Find out how we can create a nature-positive economy.

3. COP15: What's next for historic deal to protect nature?

The Convention on Biological Diversity was signed at COP15, a significant breakthrough that commits participants to ensuring the protection of at least 30% of all land and oceans by 2030.

Read more about this historic deal.

4. Here’s why the list of the world’s most endangered species keeps growing

From deforestation to urban development, human activity is destroying the natural habitats of thousands of species around the world, driving a growing number of species closer to extinction.

A graphic showing how over 41,000 species are threatened with extinction. biodiversity World Wildlife Day
New species are being added to this list with alarming frequency. Image: IUCN

Find out what needs to be done to stop this rapid decline of biodiversity.

5. How the sixth extinction crisis can be stalled – or even stopped

Ben Lamm, CEO of Colossal Biosciences, argues that we can tackle the extinction crisis through de-extinction.

A chart showing how the number of endangered species has risen since 2007. biodiversity World Wildlife Day
The number of species under threat of extinction is rising.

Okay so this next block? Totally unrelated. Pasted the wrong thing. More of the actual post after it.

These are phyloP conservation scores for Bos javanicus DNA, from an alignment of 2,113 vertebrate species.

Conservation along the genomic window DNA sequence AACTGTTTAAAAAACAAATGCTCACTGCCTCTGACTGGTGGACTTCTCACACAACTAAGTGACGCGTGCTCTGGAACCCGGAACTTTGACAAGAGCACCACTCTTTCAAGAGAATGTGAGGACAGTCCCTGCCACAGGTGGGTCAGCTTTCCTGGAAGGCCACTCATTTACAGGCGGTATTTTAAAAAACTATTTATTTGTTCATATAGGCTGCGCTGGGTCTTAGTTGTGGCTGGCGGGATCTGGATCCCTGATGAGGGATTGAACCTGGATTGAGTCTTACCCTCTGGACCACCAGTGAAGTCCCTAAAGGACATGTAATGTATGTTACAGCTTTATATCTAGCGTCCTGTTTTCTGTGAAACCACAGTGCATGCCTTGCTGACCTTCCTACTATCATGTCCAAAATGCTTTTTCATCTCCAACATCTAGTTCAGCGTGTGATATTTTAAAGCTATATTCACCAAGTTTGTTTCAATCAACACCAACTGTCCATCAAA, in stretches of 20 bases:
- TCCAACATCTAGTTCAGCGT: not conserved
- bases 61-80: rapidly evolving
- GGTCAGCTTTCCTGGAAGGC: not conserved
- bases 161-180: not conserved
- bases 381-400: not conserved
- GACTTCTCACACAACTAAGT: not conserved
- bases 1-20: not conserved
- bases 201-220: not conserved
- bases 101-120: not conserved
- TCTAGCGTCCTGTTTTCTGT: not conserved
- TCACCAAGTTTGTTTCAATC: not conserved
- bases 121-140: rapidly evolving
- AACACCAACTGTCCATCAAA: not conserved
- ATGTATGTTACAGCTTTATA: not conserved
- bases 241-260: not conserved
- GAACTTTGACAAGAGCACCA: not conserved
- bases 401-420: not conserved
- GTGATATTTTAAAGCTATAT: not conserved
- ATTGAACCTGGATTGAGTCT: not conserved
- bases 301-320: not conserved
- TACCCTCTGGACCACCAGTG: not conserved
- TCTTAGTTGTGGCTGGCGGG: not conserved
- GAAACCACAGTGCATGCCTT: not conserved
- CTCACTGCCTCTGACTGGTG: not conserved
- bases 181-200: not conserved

By securing animal DNA, Lamm says, we could potentially bring back extinct species like the woolly mammoth through processes such as assisted breeding, cloning and genome editing and synthetic genomics.

Explore how de-extinction works and what it might be capable of.

6. 5 ways businesses can implement the new Global Biodiversity Framework

The Kunming-Montréal Global Biodiversity Framework (GBF) was signed by 196 parties in December 2022 at COP15. The framework committed all parties to halting biodiversity loss by 2030 across 23 targets for the conservation and sustainable use of nature.

To make the framework a success, businesses must play a key role in implementing it. From assessing their impacts on nature to collaborating with other businesses to make a positive impact, there are many ways companies can make a difference.

Find out what businesses need to be doing to implement the GBF.

7. How can the building materials sector tackle biodiversity loss?

As the global population increases, so does the demand for natural resources that are needed to create infrastructure such as roads and buildings. Quarries are a key source of building materials, but when poorly managed they can have a negative impact on biodiversity.

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Find out how the demand for building materials can be sustainably managed.

8. 5 nature-positive trends to watch out for in 2023

  • Urban environments will help restore nature and improve public health, through initiatives such as BiodiverCities by 2030.
  • Indigenous knowledge will help to guide conservation and restoration around the world.
  • Biodiversity credits will increasingly finance the nature-positive agenda.
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Learn more about the nature trends that will shape this year.